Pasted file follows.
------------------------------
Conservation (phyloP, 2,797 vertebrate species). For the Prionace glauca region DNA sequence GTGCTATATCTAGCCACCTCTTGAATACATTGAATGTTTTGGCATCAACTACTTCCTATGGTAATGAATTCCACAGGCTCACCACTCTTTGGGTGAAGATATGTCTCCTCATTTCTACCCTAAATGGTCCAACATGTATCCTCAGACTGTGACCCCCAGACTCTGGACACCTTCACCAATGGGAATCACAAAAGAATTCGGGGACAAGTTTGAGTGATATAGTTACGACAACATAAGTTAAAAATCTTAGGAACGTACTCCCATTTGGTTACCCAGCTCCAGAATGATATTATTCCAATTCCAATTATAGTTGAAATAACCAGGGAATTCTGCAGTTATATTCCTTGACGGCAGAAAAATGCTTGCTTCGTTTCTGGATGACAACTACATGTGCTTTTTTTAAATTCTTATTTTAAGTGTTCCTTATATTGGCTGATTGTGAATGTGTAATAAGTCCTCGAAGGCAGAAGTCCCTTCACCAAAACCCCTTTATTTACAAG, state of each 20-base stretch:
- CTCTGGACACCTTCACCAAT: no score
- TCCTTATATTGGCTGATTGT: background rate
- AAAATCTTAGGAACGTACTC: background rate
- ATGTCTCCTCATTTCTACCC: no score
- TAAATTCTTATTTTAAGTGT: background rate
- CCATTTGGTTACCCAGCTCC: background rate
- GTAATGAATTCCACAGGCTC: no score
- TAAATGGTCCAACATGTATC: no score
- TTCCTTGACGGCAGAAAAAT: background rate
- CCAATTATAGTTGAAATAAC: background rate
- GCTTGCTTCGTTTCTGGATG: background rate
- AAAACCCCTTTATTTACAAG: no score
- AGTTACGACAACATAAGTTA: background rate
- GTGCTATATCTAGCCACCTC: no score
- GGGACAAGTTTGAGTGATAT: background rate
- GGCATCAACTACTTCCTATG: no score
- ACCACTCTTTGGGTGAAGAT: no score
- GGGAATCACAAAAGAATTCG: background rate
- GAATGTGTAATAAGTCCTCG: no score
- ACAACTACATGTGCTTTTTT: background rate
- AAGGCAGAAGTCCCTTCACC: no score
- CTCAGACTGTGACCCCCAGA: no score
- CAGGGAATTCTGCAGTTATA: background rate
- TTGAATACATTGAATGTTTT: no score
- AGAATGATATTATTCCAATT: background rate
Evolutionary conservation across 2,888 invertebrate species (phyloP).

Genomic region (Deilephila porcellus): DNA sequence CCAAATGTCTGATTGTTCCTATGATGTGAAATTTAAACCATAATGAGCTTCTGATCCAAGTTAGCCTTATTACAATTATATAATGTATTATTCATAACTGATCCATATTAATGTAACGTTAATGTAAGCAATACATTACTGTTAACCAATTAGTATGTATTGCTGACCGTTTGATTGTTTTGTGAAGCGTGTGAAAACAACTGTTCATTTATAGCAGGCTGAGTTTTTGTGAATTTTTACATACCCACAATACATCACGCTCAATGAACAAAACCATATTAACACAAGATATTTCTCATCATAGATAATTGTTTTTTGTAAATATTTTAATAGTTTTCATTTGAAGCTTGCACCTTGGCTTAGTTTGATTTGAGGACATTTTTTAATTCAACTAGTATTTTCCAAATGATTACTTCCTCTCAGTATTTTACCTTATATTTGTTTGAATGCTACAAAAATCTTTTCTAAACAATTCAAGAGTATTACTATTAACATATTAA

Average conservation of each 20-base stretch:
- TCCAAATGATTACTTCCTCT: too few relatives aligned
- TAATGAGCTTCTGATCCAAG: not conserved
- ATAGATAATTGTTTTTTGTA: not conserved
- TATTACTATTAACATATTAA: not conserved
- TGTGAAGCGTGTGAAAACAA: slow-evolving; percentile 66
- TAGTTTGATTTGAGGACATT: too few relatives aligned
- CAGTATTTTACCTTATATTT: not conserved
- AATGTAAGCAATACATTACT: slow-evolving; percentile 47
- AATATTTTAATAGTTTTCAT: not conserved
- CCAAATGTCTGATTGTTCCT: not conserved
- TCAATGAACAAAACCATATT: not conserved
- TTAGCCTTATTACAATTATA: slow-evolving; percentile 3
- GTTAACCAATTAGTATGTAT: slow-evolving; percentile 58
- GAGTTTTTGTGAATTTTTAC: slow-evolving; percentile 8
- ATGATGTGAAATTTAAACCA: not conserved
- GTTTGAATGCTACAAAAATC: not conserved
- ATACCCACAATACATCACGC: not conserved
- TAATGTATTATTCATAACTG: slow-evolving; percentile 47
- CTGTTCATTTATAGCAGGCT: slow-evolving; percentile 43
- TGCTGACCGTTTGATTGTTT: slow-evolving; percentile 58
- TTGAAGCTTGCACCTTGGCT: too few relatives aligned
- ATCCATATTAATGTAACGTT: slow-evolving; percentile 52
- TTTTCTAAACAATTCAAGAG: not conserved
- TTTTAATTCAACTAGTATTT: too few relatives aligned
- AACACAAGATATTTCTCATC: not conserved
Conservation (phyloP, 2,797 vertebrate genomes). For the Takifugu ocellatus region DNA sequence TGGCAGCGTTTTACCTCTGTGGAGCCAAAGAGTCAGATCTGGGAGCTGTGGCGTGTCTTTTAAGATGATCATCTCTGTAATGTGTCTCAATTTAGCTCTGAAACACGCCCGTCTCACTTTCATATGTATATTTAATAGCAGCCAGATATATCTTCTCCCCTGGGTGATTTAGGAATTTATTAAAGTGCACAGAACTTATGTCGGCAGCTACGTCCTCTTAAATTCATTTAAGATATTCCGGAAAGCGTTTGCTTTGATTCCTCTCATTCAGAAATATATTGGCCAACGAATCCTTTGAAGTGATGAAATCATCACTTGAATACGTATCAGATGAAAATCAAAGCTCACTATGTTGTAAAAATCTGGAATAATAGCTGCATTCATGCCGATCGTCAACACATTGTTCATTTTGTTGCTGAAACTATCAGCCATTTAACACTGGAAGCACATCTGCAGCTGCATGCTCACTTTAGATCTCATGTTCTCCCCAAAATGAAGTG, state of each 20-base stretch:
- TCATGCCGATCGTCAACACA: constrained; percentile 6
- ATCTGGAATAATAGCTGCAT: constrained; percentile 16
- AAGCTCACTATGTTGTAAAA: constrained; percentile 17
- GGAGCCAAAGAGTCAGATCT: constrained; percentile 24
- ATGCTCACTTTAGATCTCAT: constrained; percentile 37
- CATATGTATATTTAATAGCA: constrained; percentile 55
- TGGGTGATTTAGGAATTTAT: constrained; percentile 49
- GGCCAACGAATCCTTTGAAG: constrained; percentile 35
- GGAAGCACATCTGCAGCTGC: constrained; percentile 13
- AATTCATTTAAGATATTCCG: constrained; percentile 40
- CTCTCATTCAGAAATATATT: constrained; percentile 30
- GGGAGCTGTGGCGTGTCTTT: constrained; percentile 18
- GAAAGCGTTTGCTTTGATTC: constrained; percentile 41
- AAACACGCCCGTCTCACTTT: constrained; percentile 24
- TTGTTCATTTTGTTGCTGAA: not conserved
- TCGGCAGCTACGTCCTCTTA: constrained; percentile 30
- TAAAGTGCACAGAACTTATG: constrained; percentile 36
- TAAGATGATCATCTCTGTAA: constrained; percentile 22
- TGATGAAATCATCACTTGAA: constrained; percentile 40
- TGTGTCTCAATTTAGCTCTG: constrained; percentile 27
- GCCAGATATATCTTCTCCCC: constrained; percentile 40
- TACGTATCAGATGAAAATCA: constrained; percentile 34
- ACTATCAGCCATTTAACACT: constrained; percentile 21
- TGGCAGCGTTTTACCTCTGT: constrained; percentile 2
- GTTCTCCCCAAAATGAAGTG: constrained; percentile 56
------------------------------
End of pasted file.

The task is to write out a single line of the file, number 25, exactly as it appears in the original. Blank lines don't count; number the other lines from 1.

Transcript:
- TTGAATACATTGAATGTTTT: no score